A candid image of a mother breastfeeding her young child while using the toilet has divided parents online, as some argue it’s an honest depiction of parenthood, while others have labelled it “disgusting”
The exclusive Claridge’s hotel has been widely criticised for asking a woman to cover herself with a “ridiculous shroud” while breastfeeding her three-month-old daughter. Lousie Burns said she burst into tears when staff members at the five-star venue asked her to cover herself and her baby with an oversized napkin in order to avoid “causing offence” to other guests
An Australian café has been praised for sticking up for a breastfeeding mother after a customer told her to cover up. Jessica-Anne Allen, owner of Cheese and Biscuits Café in Queensland, Australia, has described how she was approached by a male customer in the café to complain that he was upset by a woman in the coffee shop breastfeeding her child nearby. The customer asked the café owner, 29, to tell the mother to cover up. When Mrs Allen refused to do so, he took matters into his own hands and challenged the woman himself. Staff at the café then asked the man to leave
A woman who claimed a Primark security guard had forcibly removed her child while she was breastfeeding has admitted to perverting the course of justice. Caroline Starmer sparked a series of headlines after claiming on Facebook that a store guard had taken her nine-month-old daughter Paige away from her. The mother from Leicester then repeated her claims in a number of interviews, before Primark denied the incident and handed CCTV over to the police to show there was no evidence to support the allegations. Appearing in Leicester Crown Court, she admitted the charge of perverting the course of justice by not telling the truth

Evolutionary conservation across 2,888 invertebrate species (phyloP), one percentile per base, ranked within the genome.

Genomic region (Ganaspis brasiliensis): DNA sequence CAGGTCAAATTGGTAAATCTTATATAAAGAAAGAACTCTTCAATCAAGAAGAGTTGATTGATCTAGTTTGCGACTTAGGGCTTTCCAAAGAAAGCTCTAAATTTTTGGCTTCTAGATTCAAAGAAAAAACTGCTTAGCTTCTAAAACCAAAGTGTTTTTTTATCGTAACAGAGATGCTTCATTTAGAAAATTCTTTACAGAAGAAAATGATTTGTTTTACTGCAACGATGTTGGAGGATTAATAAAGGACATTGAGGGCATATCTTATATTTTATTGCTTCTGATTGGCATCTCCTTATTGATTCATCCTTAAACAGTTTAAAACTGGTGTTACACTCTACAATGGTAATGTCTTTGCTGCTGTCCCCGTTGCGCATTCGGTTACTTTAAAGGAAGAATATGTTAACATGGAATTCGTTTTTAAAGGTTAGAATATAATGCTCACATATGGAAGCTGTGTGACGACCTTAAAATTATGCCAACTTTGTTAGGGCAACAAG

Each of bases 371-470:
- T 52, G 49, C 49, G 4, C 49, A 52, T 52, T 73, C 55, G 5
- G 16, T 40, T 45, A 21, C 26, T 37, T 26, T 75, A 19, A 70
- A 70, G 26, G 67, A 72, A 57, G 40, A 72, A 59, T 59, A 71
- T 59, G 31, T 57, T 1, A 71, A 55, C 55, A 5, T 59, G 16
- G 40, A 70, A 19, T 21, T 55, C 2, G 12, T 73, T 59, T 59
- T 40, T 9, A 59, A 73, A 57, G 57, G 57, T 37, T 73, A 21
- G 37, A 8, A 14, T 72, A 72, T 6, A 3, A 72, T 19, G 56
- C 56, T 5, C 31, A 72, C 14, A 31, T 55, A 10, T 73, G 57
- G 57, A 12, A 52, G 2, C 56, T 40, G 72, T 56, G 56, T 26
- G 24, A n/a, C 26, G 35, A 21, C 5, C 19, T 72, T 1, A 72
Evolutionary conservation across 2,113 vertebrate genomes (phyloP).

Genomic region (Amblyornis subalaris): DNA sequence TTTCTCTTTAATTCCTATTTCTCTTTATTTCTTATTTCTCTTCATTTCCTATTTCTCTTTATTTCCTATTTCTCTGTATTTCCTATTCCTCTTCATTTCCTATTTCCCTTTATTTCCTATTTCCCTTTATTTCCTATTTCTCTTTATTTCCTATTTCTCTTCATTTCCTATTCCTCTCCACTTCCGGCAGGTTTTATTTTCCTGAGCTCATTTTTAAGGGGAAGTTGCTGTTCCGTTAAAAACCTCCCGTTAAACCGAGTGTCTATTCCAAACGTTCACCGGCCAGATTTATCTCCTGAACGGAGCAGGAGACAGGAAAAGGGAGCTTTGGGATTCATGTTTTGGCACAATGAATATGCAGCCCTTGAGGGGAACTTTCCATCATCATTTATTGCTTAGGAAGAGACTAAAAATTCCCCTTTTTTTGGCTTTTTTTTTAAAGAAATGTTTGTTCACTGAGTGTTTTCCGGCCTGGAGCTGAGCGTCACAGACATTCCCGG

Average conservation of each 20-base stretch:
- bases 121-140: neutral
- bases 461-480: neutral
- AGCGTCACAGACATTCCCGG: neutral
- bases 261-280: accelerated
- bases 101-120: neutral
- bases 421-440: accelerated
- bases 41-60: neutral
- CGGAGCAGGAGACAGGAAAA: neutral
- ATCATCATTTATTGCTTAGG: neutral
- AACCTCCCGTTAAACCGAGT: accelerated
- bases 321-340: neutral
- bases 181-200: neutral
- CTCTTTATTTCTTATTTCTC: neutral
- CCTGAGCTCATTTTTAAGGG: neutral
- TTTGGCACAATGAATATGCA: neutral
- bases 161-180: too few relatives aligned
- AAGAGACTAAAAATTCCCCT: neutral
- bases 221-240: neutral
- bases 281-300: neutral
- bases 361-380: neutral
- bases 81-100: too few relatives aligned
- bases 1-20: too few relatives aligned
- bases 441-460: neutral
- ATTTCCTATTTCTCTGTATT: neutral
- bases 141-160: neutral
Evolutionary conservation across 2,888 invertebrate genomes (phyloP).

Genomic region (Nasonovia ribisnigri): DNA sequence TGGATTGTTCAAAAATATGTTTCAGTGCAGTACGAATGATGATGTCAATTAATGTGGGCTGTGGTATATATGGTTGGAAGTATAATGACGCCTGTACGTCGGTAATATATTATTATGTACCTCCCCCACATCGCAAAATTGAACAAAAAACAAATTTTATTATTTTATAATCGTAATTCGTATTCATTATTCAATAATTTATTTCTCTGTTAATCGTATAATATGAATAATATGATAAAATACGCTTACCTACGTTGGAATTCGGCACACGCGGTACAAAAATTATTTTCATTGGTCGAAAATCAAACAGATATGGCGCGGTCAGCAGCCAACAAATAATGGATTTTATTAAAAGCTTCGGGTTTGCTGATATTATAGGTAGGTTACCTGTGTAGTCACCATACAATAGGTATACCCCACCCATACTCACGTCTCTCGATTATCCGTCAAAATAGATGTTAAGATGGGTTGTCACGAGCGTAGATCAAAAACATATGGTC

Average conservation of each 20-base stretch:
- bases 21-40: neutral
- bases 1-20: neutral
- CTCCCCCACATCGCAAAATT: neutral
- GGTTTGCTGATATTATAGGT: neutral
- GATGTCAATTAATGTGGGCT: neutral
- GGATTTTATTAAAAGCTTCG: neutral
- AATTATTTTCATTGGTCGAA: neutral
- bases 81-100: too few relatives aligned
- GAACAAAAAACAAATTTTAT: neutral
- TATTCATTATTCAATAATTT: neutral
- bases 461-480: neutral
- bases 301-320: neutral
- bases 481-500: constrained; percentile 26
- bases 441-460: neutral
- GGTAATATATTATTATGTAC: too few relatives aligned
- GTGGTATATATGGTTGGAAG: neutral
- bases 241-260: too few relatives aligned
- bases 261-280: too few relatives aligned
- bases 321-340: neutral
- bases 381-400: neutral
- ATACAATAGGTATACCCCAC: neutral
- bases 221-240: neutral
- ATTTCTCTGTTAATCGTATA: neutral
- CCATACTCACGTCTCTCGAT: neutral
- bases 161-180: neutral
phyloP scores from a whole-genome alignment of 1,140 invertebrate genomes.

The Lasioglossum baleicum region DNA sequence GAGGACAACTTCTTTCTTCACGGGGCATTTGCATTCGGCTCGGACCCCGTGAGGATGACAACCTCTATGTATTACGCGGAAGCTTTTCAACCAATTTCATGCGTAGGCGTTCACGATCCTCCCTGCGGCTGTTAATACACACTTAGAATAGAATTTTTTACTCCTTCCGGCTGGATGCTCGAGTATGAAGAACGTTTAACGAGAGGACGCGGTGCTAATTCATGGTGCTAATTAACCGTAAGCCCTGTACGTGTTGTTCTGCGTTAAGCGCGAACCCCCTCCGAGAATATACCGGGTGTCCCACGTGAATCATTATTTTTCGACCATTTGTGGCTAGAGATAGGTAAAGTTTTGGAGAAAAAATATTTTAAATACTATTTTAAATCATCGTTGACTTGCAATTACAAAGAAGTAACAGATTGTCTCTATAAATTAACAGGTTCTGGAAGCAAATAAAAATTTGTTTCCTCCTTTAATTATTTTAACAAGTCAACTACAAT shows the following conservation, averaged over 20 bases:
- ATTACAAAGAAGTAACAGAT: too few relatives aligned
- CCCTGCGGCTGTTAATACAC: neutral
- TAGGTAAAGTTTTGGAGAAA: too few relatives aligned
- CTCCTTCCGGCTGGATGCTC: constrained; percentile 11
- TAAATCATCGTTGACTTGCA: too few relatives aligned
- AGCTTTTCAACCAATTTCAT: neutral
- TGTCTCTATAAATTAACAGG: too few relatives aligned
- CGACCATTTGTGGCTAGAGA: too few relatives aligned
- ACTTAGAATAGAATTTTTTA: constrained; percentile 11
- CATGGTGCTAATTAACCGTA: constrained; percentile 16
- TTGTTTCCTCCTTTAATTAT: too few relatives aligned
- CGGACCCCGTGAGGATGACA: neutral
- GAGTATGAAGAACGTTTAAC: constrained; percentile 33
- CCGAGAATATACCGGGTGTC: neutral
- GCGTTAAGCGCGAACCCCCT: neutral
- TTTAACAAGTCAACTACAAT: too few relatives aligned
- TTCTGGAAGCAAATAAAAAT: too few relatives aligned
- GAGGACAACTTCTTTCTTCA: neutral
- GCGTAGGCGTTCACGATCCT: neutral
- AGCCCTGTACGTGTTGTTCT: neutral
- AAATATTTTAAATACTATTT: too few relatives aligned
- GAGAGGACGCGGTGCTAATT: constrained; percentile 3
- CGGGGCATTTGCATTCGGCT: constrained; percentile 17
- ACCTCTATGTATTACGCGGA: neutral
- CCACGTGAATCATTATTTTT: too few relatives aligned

Pope Francis has become an unlikely advocate for public breastfeeding, by encouraging mothers to feed their babies in the Sistine Chapel. During a ceremony in Vatican City on Sunday, the Pope baptised 32 babies and told their mothers: “If they are hungry, mothers, feed them, without thinking twice, because they are the most important people here”
Facebook has changed its community guidelines to allow users to post photos of breastfeeding. The change comes as the wide-ranging #FreeTheNipple online campaign has built pace in its attack against guidelines used by social media websites to regulate nudity – from photos of breastfeeding to topless photos post by singer Rihanna’s on her now defunct Instagram account. Facebook’s Community Standards, which outline what users are allowed to post, never included a outright ban on photos of breastfeeding
The manager of a public swimming pool at the Lux Park centre in Liskeardhas been forced to apologise after he told a mother to stop breastfeeding her son by the waterside. 23-year-old Rebecaa Hough of Torpoint, Cornwall, was feeding 10-month-old Max a few steps from the main pool, when the manager told her to carry on in the changing rooms in case the infant was sick into the water. She was also told that she should not to return for half an hour to ensure the milk was fully digested
A Conservative MP has claimed allowing women to breastfeed in the House of Commons chamber would expose politicians to “tabloid ridicule”. Sir Simon Burns, a former transport minister, spoke on what he called a “controversial subject” in a debate in making Westminster more family-friendly
As well as clamping down on inappropriate marketing, UN experts highlighted practical steps governments can take to reduce barriers to women exercising their rights and to promote, support and protect breastfeeding, such as paid maternity leave, safe workplace spaces for feeding or expressing and storing milk and better training for health workers.
Women who cannot or do not want to breastfeed must not be judged of condemned, the experts cautioned, but every woman should have the opportunity to make an informed decision based on accurate and unbiased information about what is best for them and their baby.
Access to good quality breast milk substitutes should be regulated, and affordable, they added.Reuse content